At midsession mark, state Senate Dems celebrate minority party successes

Author: John Tomasic - March 9, 2017 - Updated: March 9, 2017

Colorado Senate Democrats meet with reporters to mark the midpoint of the 2017 legislative session. (John Tomasic/The Colorado Statesman)
Colorado Senate Democrats meet with reporters to mark the midpoint of the 2017 legislative session.
(John Tomasic/The Colorado Statesman)

Minority Party Democrats can’t control the agenda in the state Senate, so they’re picking their spots, members told reporters gathered Wednesday for a brief midsession report. They celebrated successes notched so far this session.

Sens. Leroy Garcia from Pueblo and Cheri Jahn from Wheat Ridge touted work to address the plague of opioid addiction sweeping the state. They quoted data on rampant and escalating drug use.

“This is a crisis,” said Garcia.

“This is a state of emergency,” said Jahn. “Everyone, everyone knows someone with an addiction or substance abuse problem, you just don’t know it.”

Garcia’s Senate Bill 74 would increase access to addiction treatment in areas of the state with the highest levels of opioid abuse.

Jahn’s Senate Bill 193 would create an addiction treatment and prevention center at the University of Colorado health sciences center on the Anschutz Medical Campus in Aurora.

Both bills won unanimous support in committees so far.

Sen. Kerry Donovan from Vail celebrated a win in the battle to introduce digital-life basics into the rural and mountain communities of the state, where internet remains spotty and slow. Although bills aimed at wresting more control over communication infrastructure from corporations have failed this year, “telehealth” House Bill 1094, which Donovan is co-sponsoring with Alamosa Republican Larry Crowder, sped through the Legislature and onto the governor’s desk. The bill would require health insurance companies to cover doctor visits conducted remotely.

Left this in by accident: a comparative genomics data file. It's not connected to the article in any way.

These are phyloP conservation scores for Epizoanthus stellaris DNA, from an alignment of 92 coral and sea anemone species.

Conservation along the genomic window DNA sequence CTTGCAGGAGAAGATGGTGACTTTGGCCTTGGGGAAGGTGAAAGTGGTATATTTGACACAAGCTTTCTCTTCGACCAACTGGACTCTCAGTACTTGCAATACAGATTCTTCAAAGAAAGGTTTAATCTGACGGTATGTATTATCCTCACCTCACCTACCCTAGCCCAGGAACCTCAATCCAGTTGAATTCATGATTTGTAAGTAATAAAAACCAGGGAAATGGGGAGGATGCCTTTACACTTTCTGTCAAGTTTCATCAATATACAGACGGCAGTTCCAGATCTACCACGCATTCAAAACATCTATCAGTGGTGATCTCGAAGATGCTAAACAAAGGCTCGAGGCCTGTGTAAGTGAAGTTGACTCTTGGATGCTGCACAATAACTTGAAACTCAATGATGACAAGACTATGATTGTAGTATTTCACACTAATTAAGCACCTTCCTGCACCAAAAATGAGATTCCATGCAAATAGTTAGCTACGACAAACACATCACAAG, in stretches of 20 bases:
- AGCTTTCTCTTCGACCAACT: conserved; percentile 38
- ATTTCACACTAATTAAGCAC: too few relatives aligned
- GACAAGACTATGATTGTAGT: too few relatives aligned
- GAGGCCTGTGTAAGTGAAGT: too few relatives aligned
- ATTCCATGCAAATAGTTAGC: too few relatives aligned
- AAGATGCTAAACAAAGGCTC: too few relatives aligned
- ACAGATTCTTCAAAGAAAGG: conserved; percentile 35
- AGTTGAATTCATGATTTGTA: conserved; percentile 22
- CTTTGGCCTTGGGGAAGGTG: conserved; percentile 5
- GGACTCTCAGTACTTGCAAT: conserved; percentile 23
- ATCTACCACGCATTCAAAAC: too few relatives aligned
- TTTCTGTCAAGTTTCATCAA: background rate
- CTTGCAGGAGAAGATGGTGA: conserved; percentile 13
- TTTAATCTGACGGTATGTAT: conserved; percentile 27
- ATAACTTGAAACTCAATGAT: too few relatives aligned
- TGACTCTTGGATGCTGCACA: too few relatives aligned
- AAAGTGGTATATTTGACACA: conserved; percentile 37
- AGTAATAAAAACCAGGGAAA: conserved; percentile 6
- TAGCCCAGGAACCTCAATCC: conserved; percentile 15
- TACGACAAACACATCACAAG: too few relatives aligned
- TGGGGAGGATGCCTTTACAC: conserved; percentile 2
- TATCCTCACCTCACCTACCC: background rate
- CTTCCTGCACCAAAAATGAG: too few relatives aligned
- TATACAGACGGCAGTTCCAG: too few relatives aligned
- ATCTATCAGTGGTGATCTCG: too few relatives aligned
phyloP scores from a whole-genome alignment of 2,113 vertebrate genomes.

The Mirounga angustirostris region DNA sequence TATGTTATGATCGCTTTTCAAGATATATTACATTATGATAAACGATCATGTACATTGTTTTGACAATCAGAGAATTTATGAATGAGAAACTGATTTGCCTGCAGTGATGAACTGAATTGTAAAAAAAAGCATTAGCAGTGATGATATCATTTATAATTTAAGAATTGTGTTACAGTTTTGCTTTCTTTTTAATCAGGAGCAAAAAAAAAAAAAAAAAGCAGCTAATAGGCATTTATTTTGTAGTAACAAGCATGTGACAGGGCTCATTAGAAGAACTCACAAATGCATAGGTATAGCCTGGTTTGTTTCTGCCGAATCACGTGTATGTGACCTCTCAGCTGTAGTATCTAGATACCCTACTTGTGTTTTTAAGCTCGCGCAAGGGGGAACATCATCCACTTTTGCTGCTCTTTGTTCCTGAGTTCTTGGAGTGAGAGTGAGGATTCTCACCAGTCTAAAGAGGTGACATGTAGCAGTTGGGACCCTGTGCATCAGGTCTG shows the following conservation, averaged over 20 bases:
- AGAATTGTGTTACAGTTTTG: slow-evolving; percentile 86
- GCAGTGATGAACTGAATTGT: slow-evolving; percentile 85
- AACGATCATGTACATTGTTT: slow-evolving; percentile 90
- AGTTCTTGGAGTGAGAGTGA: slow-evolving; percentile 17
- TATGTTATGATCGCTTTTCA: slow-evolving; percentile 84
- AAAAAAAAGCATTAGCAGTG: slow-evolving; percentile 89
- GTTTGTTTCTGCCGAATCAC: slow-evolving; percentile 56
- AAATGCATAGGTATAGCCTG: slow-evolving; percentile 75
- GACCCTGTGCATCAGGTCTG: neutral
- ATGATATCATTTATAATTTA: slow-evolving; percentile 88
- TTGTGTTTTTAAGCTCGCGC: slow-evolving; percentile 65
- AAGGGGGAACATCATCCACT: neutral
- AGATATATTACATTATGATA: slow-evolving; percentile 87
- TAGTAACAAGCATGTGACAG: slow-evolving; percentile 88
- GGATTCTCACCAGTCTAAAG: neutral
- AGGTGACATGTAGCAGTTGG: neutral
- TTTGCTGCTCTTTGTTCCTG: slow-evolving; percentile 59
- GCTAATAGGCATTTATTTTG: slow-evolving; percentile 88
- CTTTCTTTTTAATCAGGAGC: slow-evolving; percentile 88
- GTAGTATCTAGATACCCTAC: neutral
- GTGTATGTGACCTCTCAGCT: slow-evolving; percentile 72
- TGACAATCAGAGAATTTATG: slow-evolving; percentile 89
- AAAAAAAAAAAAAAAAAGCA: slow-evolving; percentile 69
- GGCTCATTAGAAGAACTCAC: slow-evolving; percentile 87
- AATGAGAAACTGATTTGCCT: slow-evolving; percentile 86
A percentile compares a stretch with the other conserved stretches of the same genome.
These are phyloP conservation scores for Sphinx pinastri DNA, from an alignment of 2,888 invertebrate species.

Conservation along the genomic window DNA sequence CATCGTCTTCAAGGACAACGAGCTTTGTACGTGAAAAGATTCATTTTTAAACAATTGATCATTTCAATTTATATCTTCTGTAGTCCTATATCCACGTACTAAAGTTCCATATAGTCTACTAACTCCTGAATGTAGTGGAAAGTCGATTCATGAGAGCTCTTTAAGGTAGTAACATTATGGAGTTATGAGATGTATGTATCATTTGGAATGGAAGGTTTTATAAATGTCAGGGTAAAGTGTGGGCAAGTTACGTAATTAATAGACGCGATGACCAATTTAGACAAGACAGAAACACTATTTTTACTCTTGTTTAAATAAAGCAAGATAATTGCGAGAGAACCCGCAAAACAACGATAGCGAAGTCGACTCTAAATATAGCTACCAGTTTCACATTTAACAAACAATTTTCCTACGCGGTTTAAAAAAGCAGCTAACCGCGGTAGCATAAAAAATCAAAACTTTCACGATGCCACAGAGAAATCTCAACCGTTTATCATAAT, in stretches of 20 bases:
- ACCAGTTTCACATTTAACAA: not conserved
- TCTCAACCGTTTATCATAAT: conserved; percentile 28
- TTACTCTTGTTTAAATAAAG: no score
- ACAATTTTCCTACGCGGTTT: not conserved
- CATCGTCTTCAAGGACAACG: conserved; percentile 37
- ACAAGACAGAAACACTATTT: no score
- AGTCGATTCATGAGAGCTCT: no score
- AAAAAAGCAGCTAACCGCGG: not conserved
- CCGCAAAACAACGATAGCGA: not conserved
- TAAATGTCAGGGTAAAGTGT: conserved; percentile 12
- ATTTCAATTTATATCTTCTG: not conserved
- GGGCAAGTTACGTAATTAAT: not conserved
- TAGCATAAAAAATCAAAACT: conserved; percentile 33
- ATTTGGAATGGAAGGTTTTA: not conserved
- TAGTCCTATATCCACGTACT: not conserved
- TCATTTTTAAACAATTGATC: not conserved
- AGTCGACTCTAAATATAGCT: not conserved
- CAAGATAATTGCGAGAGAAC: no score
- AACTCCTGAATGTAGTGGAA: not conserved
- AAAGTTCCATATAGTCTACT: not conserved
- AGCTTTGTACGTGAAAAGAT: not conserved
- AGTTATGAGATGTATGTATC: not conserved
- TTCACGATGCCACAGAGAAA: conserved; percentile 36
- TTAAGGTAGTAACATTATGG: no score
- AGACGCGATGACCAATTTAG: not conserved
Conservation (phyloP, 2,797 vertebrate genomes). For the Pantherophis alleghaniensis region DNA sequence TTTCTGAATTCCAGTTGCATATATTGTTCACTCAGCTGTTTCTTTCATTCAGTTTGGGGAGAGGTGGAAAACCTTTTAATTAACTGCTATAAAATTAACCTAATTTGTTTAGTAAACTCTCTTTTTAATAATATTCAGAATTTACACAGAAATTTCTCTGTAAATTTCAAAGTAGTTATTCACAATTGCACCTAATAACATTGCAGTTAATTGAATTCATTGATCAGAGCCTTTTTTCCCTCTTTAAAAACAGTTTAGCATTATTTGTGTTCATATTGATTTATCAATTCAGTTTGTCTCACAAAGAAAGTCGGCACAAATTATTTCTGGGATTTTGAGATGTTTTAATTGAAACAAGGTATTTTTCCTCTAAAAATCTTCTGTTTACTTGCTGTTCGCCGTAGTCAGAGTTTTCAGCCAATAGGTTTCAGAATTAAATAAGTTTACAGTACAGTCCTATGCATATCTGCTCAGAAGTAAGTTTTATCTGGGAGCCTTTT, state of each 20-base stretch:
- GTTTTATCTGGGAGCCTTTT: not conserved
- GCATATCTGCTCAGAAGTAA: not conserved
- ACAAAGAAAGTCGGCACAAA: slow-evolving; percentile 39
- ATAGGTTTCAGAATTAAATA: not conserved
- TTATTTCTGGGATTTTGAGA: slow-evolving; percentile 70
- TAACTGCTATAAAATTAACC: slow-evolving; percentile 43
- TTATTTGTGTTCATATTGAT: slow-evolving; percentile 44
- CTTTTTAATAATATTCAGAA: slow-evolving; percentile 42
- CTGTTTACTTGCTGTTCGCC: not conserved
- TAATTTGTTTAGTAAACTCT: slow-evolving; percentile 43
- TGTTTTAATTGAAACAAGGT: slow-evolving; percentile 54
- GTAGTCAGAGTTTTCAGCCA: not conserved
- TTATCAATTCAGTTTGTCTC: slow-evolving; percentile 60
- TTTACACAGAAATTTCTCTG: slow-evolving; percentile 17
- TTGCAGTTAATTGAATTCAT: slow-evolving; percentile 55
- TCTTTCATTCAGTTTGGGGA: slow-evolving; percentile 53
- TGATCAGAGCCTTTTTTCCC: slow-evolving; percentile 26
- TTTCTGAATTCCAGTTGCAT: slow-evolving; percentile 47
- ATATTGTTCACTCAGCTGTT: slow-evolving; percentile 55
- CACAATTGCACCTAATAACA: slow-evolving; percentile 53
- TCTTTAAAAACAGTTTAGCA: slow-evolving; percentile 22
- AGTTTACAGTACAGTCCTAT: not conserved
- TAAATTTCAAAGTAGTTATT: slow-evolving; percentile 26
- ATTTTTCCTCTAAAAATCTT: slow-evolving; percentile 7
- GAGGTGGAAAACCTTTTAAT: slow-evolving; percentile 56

Donovan also trumpeted the state’s coming first-ever Public Lands Day, scheduled for the third Saturday in May. Donovan ran the bill last year that established the holiday. She said four states have “followed our lead,” and introduced public lands day bills.

“I want to celebrate how we continue together as a group we stand up for public lands,” she said, waving to her colleagues. “Recent moves by the [Trump] administration show that [public lands] are under threat to be sold to the highest bidder. I want to make sure the small businesses in my district can still take people rafting, people can still take their weekends to hike in the mountains, hunt fish, explore, go ATVing.”

Public lands are about “our Colorado heritage,” she said. They’re “the furnace of the economy.”

Louisville Sen. Matt Jones described the work he and Senate Minority Leader Lucia Guzman from Denver have been doing this year to raise awareness on environment and energy issues.

“We have huge opportunities in Colorado and we need to take advantage of them,” he said. “Cost has changed as far as electricity generation. The cheapest form of energy generation by far is wind power. Solar is cheaper than coal and gas. That’s gonna change the way we look at things.”

Jones listed figures that demonstrate the way the renewable energy and conservation sectors are expanding in the state. There are more than 4,000 jobs in wind and solar on the Front Range, he said, citing a Progress 15 report. He said there are 62,000 clean energy jobs across the state.

“Clean energy is cheaper, cleaner and [provides] good jobs,” Jones said. “And that’s the way we have to think about it from now on.”

Most of the members of the caucus were present for the event, many of the women donning red in support of  national “economic solidarity” demonstrations staged to mark International Women’s Day.

Senate Minority staffers broadcast the event on Facebook.

John Tomasic

John Tomasic

John Tomasic is a senior political reporter for The Colorado Statesman covering the Colorado Legislature.